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How Yoga Can Lead to a Longer, More Satisfying, and Happier Life

In his new book Ageless, Sharath Jois makes the practices that bring a better quality of life accessible to all.

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Throughout history the world’s greatest and most tragic modern disturbances have collected around huge technological advancements. From the Industrial Age to the printing press to the Internet, when humanity realizes new pathways of communication and achievement, society seems up for grabs and oftentimes tumbles on its head. However, humans are resilient and figure out how to use new technologies to our benefit.

Now with the advent of social media, we as a world culture are learning on the fly how to live with a new toy (or weapon, you may call it), and life as we know it has forever changed. If ever there was a time when yogic philosophy proved useful to guide us from the disturbances of the mind and toward a peaceful existence, it is now.

In India, one of the world’s stalwart cultures, I find solace in many of the impermeable traditions and philosophies gathered around yoga. India’s yogic philosophy has directed and guided countless searchers, from the novice to the learned, who hope to make peace with that which brings us so much joy and pain: the ego.

The ego helps us achieve, but it also draws us into conflict and confusion; it plays a witty game with us until we somehow, if we are lucky, tame the beast. But how do we begin to understand what we’re up against? How do we shunt being a contestant in the game of life and simply contentedly live the game? Ageless, a wonderful new book by R. Sharath Jois with Isha Singh Sawhney, is a good place to begin.



Jois’s entire life has been steeped in the eight pillars of yoga, which he contends lead to an ageless life. Agelessness is not simply defined by time but, by “giving ourselves the chance to live a longer, more satisfied, happier life”, we can be ageless, he says.

With ease and adaptability, Ageless makes Jois’s practices accessible for all who care to live a better quality of life. The book covers physical care, mental care, and care for others, with space allotted for 10 asanas in step-by-step form, which Jois states is all you really need.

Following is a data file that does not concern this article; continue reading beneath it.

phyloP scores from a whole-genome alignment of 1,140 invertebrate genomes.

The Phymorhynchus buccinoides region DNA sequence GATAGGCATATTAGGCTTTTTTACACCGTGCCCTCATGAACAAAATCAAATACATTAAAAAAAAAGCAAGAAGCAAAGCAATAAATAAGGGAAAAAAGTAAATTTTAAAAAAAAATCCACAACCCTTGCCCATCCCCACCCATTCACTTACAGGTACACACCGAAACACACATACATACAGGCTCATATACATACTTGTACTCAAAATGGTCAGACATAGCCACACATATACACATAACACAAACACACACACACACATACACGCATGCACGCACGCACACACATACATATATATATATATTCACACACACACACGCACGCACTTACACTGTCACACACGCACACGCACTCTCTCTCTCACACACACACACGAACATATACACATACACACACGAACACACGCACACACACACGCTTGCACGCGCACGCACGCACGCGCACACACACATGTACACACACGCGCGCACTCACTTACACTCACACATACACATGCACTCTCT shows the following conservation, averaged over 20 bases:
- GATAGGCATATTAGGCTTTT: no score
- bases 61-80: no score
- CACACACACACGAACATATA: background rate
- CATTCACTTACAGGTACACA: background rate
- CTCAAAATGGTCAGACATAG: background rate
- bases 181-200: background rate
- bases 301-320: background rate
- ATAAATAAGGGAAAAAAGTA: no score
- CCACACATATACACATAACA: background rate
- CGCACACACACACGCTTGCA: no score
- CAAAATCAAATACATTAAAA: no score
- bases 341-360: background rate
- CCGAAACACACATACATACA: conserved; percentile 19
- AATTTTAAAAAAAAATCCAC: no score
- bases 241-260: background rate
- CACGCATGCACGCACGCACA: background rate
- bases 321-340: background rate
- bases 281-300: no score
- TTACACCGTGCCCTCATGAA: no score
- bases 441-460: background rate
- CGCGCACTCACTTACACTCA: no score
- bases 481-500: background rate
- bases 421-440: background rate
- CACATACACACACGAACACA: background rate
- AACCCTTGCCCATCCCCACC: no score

The first part of the book largely covers diet. In India, food has been a science for millennia. When you enter the world of modern yoga, half of one’s time can be spent simply understanding the fuel needed (and not needed) for our humanly vehicles.

Jois lays out how the Vedas, the guiding texts to Hinduism, say that eating too much ultimately can lead to sickness and disease. The body really doesn’t need too much food after all. In this context, we can be “frugal” with food for wiser reasons than to look skinny. Fasting for one day out of the month can be done not because you are going to the beach the next day, but because it’s tendered through a grounding spiritual base.

Related: Sharath Jois on Balancing the Body for a Stable Mind

Jois addresses emotional and mental health throughout the book, starting with cultivating a positive outlook. He proffers that while there is a great need to support ourselves and our families and to be productive, “perhaps taking time out to play an instrument, write, paint, cook, mediate, exercise, or practice Ashtanga yoga is all one needs to come back to the daily grind refreshed and with a more optimistic outlook.”

“We all live by deadlines and place a lot of stress on ourselves to achieve what we think are ‘perfect lives,’” he says. In doing so, we inadvertently crave negative things and thus bring negativity. But when we do something joyful, a natural instinctive positivity arises to face our problems. That mindset is far different from the one that generally causes problems and is essential for mental well being. A yogic practice can further help this by creating a calm state of being and lowering the burden on our mind and body.

But the most inspiring portion of the book is Jois’s simple codifying of the act of seva, or service, which is performed without any thought of reward or repayment. “Being ageless is intricately intertwined with selflessness,” Jois states. There is seva for yourself, seva for nature (the physical environment), seva for country, and seva for community. “A real yogi shares money and knowledge,” Jois says. “A real yogi considers everyone equal.”

If every corner of the world imported this type of approach to equality, I wonder if we would see less suffering? To honor and respect oneself and others and to serve humanity is the essence of being not only ageless but also of transcendent. And that is the real crux of the book.



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